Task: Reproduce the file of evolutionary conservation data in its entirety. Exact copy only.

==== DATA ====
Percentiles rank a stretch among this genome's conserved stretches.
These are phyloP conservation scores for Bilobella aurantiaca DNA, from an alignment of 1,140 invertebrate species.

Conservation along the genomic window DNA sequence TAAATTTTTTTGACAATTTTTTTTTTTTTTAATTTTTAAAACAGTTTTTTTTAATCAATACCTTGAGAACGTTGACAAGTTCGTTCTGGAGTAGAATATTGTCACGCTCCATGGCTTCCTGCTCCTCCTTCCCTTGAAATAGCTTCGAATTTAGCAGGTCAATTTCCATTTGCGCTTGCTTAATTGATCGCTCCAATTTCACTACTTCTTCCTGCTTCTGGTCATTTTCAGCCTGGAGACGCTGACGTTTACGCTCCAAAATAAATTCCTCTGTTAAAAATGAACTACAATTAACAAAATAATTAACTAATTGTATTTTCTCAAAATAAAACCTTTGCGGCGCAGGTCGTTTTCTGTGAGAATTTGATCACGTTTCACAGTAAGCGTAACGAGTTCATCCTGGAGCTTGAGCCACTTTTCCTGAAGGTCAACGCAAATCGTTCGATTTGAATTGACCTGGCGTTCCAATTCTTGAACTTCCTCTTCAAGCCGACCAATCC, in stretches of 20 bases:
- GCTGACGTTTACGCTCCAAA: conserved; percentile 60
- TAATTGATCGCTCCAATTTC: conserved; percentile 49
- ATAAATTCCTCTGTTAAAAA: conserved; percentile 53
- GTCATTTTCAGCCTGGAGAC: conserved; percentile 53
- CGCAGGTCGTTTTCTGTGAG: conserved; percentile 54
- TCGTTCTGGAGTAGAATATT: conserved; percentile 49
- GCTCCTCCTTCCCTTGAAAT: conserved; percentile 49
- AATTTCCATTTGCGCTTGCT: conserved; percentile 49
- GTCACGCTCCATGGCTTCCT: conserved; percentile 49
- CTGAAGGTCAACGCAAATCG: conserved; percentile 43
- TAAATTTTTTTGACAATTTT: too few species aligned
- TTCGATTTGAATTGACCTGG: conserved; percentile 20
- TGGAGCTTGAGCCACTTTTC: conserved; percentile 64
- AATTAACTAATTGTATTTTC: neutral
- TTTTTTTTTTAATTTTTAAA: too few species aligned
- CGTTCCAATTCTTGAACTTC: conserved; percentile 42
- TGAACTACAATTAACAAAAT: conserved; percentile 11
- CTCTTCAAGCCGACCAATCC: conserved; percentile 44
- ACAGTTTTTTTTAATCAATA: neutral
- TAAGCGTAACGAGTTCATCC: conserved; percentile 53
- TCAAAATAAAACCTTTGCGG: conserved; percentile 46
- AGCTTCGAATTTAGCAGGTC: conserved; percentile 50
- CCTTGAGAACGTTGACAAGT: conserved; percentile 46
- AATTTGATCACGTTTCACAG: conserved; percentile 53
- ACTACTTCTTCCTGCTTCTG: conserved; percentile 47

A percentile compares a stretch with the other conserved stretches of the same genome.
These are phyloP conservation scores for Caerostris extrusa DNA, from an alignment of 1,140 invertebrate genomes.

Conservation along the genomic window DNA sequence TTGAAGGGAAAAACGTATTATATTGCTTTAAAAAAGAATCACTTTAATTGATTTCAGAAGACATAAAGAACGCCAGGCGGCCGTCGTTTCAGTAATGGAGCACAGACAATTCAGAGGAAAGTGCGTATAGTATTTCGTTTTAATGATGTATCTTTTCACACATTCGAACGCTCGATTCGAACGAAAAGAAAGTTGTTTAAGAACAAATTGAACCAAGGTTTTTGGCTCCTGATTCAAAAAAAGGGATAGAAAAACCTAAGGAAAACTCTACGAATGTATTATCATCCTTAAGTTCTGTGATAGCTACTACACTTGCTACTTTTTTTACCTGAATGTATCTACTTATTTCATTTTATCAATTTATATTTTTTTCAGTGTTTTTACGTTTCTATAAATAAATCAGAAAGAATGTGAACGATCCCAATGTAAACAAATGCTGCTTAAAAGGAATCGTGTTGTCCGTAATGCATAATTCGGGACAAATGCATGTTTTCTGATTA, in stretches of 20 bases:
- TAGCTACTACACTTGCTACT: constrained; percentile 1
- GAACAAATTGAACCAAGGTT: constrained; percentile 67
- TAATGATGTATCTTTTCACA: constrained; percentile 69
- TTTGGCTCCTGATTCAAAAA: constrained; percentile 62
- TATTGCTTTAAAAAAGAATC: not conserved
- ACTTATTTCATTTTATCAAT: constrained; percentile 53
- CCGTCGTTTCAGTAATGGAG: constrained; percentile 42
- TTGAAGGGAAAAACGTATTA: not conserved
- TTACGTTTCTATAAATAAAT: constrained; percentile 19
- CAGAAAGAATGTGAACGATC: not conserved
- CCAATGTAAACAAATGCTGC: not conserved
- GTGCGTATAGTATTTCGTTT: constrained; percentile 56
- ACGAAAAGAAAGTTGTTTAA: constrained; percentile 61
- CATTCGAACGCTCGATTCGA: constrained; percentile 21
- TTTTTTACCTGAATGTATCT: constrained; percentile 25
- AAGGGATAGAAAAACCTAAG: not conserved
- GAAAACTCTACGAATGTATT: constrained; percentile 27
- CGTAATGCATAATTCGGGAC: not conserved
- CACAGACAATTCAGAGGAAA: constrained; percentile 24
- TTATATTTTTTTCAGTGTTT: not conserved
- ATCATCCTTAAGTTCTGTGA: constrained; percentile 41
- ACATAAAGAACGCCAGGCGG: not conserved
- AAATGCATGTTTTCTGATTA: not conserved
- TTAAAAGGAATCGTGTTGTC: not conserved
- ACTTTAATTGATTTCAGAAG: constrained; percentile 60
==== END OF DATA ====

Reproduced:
Percentiles rank a stretch among this genome's conserved stretches.
These are phyloP conservation scores for Bilobella aurantiaca DNA, from an alignment of 1,140 invertebrate species.

Conservation along the genomic window DNA sequence TAAATTTTTTTGACAATTTTTTTTTTTTTTAATTTTTAAAACAGTTTTTTTTAATCAATACCTTGAGAACGTTGACAAGTTCGTTCTGGAGTAGAATATTGTCACGCTCCATGGCTTCCTGCTCCTCCTTCCCTTGAAATAGCTTCGAATTTAGCAGGTCAATTTCCATTTGCGCTTGCTTAATTGATCGCTCCAATTTCACTACTTCTTCCTGCTTCTGGTCATTTTCAGCCTGGAGACGCTGACGTTTACGCTCCAAAATAAATTCCTCTGTTAAAAATGAACTACAATTAACAAAATAATTAACTAATTGTATTTTCTCAAAATAAAACCTTTGCGGCGCAGGTCGTTTTCTGTGAGAATTTGATCACGTTTCACAGTAAGCGTAACGAGTTCATCCTGGAGCTTGAGCCACTTTTCCTGAAGGTCAACGCAAATCGTTCGATTTGAATTGACCTGGCGTTCCAATTCTTGAACTTCCTCTTCAAGCCGACCAATCC, in stretches of 20 bases:
- GCTGACGTTTACGCTCCAAA: conserved; percentile 60
- TAATTGATCGCTCCAATTTC: conserved; percentile 49
- ATAAATTCCTCTGTTAAAAA: conserved; percentile 53
- GTCATTTTCAGCCTGGAGAC: conserved; percentile 53
- CGCAGGTCGTTTTCTGTGAG: conserved; percentile 54
- TCGTTCTGGAGTAGAATATT: conserved; percentile 49
- GCTCCTCCTTCCCTTGAAAT: conserved; percentile 49
- AATTTCCATTTGCGCTTGCT: conserved; percentile 49
- GTCACGCTCCATGGCTTCCT: conserved; percentile 49
- CTGAAGGTCAACGCAAATCG: conserved; percentile 43
- TAAATTTTTTTGACAATTTT: too few species aligned
- TTCGATTTGAATTGACCTGG: conserved; percentile 20
- TGGAGCTTGAGCCACTTTTC: conserved; percentile 64
- AATTAACTAATTGTATTTTC: neutral
- TTTTTTTTTTAATTTTTAAA: too few species aligned
- CGTTCCAATTCTTGAACTTC: conserved; percentile 42
- TGAACTACAATTAACAAAAT: conserved; percentile 11
- CTCTTCAAGCCGACCAATCC: conserved; percentile 44
- ACAGTTTTTTTTAATCAATA: neutral
- TAAGCGTAACGAGTTCATCC: conserved; percentile 53
- TCAAAATAAAACCTTTGCGG: conserved; percentile 46
- AGCTTCGAATTTAGCAGGTC: conserved; percentile 50
- CCTTGAGAACGTTGACAAGT: conserved; percentile 46
- AATTTGATCACGTTTCACAG: conserved; percentile 53
- ACTACTTCTTCCTGCTTCTG: conserved; percentile 47

A percentile compares a stretch with the other conserved stretches of the same genome.
These are phyloP conservation scores for Caerostris extrusa DNA, from an alignment of 1,140 invertebrate genomes.

Conservation along the genomic window DNA sequence TTGAAGGGAAAAACGTATTATATTGCTTTAAAAAAGAATCACTTTAATTGATTTCAGAAGACATAAAGAACGCCAGGCGGCCGTCGTTTCAGTAATGGAGCACAGACAATTCAGAGGAAAGTGCGTATAGTATTTCGTTTTAATGATGTATCTTTTCACACATTCGAACGCTCGATTCGAACGAAAAGAAAGTTGTTTAAGAACAAATTGAACCAAGGTTTTTGGCTCCTGATTCAAAAAAAGGGATAGAAAAACCTAAGGAAAACTCTACGAATGTATTATCATCCTTAAGTTCTGTGATAGCTACTACACTTGCTACTTTTTTTACCTGAATGTATCTACTTATTTCATTTTATCAATTTATATTTTTTTCAGTGTTTTTACGTTTCTATAAATAAATCAGAAAGAATGTGAACGATCCCAATGTAAACAAATGCTGCTTAAAAGGAATCGTGTTGTCCGTAATGCATAATTCGGGACAAATGCATGTTTTCTGATTA, in stretches of 20 bases:
- TAGCTACTACACTTGCTACT: constrained; percentile 1
- GAACAAATTGAACCAAGGTT: constrained; percentile 67
- TAATGATGTATCTTTTCACA: constrained; percentile 69
- TTTGGCTCCTGATTCAAAAA: constrained; percentile 62
- TATTGCTTTAAAAAAGAATC: not conserved
- ACTTATTTCATTTTATCAAT: constrained; percentile 53
- CCGTCGTTTCAGTAATGGAG: constrained; percentile 42
- TTGAAGGGAAAAACGTATTA: not conserved
- TTACGTTTCTATAAATAAAT: constrained; percentile 19
- CAGAAAGAATGTGAACGATC: not conserved
- CCAATGTAAACAAATGCTGC: not conserved
- GTGCGTATAGTATTTCGTTT: constrained; percentile 56
- ACGAAAAGAAAGTTGTTTAA: constrained; percentile 61
- CATTCGAACGCTCGATTCGA: constrained; percentile 21
- TTTTTTACCTGAATGTATCT: constrained; percentile 25
- AAGGGATAGAAAAACCTAAG: not conserved
- GAAAACTCTACGAATGTATT: constrained; percentile 27
- CGTAATGCATAATTCGGGAC: not conserved
- CACAGACAATTCAGAGGAAA: constrained; percentile 24
- TTATATTTTTTTCAGTGTTT: not conserved
- ATCATCCTTAAGTTCTGTGA: constrained; percentile 41
- ACATAAAGAACGCCAGGCGG: not conserved
- AAATGCATGTTTTCTGATTA: not conserved
- TTAAAAGGAATCGTGTTGTC: not conserved
- ACTTTAATTGATTTCAGAAG: constrained; percentile 60